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Invest in your children

Most wealthy parents do not prepare their children for the responsibilities of their future inheritance. Nicholas Moody digs into the findings of a four-year study into wealthy Dutch families that reveals how to reverse this trend

Wealth has many unintended consequences and trying to minimise the impact of wealth on the next generation of inheritors has been the goal of a four-year project for Raimund Kamp and Marijke Kuijpers, founders of Guidato Family Office.

Their in-depth qualitative study of 18 wealthy Dutch heirs, in co-operation with Nyenrode Business University, has been turned into a new book De Gouden Rugzak (The Golden Rucksack – Handbook for Wealthy Families). The book, that is only available in Dutch at present with plans to publish in English shortly, focuses on upbringing in wealthy families, how heirs have been prepared for their future inheritance, and their experiences with inherited wealth.

Families have traditionally done a dismal job preparing the next generation. Only two of the 18 heirs were properly prepared for the responsibilities of their inheritance. Inheriting a fortune didn’t change their lives very much. The other heirs encountered obstacles, both financial and emotional. For most of them it was very hard to deal with the financial management of the wealth, speaking with different experts and advisers and making the right decisions. Kamp and Kuijpers’ book recommends that parents and their advisers come up with a strategy to better prepare the next generation for their future responsibilities. The question is how. Easier said than done. 

The research found children are often aware of their exceptional financial position or privileged situation from an early age, because of material symbols. Most heirs had already noticed by the time they were seven or eight-years-old that the financial situation of their family was different from other families. An eighth-generation heir from a well-known public company said: “From the age of seven, you start to be reasonably aware. Personnel, boats, vacations. You do not go to places where ordinary people go.”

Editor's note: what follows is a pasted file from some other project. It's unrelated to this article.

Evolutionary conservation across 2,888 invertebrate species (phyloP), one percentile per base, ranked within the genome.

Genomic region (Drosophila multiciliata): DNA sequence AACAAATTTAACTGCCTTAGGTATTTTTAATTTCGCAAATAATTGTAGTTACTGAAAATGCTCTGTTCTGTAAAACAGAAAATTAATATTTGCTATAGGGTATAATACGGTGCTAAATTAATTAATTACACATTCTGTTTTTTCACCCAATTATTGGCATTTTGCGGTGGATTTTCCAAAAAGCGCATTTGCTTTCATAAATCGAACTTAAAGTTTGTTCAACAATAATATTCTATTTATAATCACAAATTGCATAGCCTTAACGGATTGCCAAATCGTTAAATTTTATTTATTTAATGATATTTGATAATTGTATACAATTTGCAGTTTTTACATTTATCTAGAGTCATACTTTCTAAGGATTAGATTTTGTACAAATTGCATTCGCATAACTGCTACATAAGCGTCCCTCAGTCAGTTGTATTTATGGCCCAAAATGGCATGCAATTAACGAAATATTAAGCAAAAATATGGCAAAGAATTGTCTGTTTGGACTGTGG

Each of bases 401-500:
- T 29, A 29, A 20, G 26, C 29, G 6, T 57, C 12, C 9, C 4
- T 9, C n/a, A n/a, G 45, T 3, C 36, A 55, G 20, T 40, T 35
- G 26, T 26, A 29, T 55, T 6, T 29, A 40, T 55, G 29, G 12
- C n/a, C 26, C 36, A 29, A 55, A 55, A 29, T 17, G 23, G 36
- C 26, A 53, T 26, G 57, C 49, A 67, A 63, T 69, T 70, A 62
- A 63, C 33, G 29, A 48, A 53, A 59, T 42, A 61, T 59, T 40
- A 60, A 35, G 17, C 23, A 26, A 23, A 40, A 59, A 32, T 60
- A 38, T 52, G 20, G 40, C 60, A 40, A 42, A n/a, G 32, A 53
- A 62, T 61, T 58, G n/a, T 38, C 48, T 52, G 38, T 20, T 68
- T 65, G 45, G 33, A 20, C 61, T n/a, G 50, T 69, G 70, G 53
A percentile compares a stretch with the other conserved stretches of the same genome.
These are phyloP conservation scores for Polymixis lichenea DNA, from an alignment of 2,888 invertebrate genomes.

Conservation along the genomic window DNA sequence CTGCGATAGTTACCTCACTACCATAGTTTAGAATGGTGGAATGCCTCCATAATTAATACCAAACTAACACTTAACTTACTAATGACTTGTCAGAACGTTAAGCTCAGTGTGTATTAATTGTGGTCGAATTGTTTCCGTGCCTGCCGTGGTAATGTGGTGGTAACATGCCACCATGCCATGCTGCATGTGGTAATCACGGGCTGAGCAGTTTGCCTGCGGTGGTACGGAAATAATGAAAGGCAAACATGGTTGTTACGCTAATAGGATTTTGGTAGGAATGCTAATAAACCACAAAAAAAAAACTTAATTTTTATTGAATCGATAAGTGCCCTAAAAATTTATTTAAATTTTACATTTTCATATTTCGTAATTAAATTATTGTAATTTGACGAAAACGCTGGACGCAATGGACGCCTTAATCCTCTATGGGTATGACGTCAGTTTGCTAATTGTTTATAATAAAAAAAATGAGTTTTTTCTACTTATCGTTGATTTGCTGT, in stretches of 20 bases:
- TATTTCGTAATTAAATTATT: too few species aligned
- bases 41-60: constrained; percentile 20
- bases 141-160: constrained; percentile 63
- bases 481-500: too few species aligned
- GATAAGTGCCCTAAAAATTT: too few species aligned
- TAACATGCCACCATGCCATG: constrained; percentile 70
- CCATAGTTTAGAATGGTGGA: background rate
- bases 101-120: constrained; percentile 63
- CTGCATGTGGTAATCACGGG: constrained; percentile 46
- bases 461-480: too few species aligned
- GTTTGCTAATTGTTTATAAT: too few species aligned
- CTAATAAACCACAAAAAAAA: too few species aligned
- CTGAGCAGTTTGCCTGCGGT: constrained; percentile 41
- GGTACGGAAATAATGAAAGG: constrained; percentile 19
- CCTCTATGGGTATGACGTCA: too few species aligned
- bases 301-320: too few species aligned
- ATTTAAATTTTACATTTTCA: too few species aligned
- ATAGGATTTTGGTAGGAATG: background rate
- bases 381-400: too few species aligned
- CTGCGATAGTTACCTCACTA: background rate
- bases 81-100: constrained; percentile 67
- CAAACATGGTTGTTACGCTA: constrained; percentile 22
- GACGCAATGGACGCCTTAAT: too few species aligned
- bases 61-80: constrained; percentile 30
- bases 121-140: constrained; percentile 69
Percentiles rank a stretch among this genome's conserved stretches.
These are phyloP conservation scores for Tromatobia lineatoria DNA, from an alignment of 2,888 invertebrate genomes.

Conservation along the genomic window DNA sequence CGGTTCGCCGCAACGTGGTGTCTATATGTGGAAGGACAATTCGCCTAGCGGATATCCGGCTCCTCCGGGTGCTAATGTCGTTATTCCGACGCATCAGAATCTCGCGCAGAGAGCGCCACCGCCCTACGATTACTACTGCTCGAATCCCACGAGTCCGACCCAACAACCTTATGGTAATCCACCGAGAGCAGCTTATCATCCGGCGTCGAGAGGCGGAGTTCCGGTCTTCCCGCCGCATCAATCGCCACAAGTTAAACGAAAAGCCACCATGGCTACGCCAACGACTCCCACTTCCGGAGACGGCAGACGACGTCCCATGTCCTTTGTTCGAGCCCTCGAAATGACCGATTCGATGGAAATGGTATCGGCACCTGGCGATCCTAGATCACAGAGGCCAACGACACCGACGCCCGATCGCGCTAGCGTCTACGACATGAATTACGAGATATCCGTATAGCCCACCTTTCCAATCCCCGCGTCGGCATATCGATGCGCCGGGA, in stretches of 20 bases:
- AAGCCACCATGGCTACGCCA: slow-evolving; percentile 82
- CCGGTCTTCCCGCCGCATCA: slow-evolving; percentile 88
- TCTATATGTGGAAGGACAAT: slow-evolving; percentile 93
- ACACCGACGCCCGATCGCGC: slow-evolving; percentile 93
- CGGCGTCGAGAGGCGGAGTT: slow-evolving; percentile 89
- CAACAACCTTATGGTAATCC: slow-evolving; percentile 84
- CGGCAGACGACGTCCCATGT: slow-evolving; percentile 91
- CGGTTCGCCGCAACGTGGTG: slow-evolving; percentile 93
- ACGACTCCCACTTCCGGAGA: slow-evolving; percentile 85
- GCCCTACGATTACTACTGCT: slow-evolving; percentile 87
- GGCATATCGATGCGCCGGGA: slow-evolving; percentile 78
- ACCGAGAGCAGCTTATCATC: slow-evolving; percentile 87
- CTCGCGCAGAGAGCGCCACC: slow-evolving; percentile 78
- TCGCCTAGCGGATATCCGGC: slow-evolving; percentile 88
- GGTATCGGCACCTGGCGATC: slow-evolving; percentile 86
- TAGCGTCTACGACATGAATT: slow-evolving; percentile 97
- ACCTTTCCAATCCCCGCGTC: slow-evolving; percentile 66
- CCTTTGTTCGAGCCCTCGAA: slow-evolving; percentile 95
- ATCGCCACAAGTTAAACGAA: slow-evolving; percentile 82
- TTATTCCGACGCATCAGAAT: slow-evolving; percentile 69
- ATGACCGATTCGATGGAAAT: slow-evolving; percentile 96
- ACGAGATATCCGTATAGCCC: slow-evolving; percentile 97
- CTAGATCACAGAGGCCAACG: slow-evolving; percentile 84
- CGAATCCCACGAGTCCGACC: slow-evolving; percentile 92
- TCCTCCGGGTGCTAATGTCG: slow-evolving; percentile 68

The transition to high school means that children come into a new environment. Many heirs found this difficult because they often felt the need to defend or justify the family fortune. “When I went to secondary school I was bullied,” says a third-generation heiress from an industrial family business with very visible family wealth. “When I cycled home the other children shouted: ‘Oh, don’t you have a golden rucksack?’ Those were children of parents who worked in the factory who knew who I was, but I did not know who they were.” 

Growing up in a wealthy family may also lead to a negative judgment and stereotyping by other people. To deal with this Kamp and Kuijpers suggest that parents should come up with effective ‘standard’ replies to difficult questions.

Just like all parents, wealthy parents also have fears and concerns for their children. Three fears and concerns of parents came up during Kamp and Kuijpers’ research, those of relationships, own initiative and materialism. The most frequently cited fear concerned the child’s relationships, in general and specifically, like who they could choose as their future partner. The following quote from a second-generation heiress is representative of the situation: “My father was always terrified that we would come home with a partner that was in it for the money, so to speak. That was on his mind a lot.”

Wealth education: a must for all children of wealthy parents

The main finding from Kamp and Kuijpers’ research is that wealthy parents need to be much more proactive in preparing their children for inheriting wealth through education. This consists of three phases: informing, practising and letting go. 

A wealth education starts with informing children about the origin, objectives and composition of the capital. What has the family built and what can and should you do with the accumulated capital? 

What parents discuss about the family wealth also depends a lot on the family culture. A fourth-generation heiress from a leading publishing business: “We are quite open about it, in our family, but I see my sister says ‘No, no’ [she doesn’t want to know]. That’s exactly what my father did.” Parents are more open to talk about a family business than their private assets. An important message about the family business is that it is tied up wealth. The continuity of the business is the first priority and the children are constantly reminded of this. During the information phase parents emphasise communication about risk reduction, preservation of capital and a focus on the longer term. All in line with what most of them wish: to sustain wealth across generations.

The second phase focuses on practice and practical experience. The most common actions parents carried out were gifts made during one’s lifetime, joint investments, family meetings, attending meetings with advisers and a role within the company. Most children have a low interest in financial affairs and they are often less motivated to get started. The challenge is to create a safe environment that motivates the children to learn new (financial) skills. 

Finally it involves both letting go of the emotional grip on wealth and the transfer of the financial baton to the next generation. “It’s very exciting when you can let go now,” says a fifth-generation heir from an aristocratic family who has passed on his wealth. 

The uncomfortable truth from Kamp and Kuijpers’ study is that most wealthy parents do not prepare their children for the responsibilities of the future inheritance. Sustaining wealth requires investing in the family relationships and talent. When was the last time you invested in your family?

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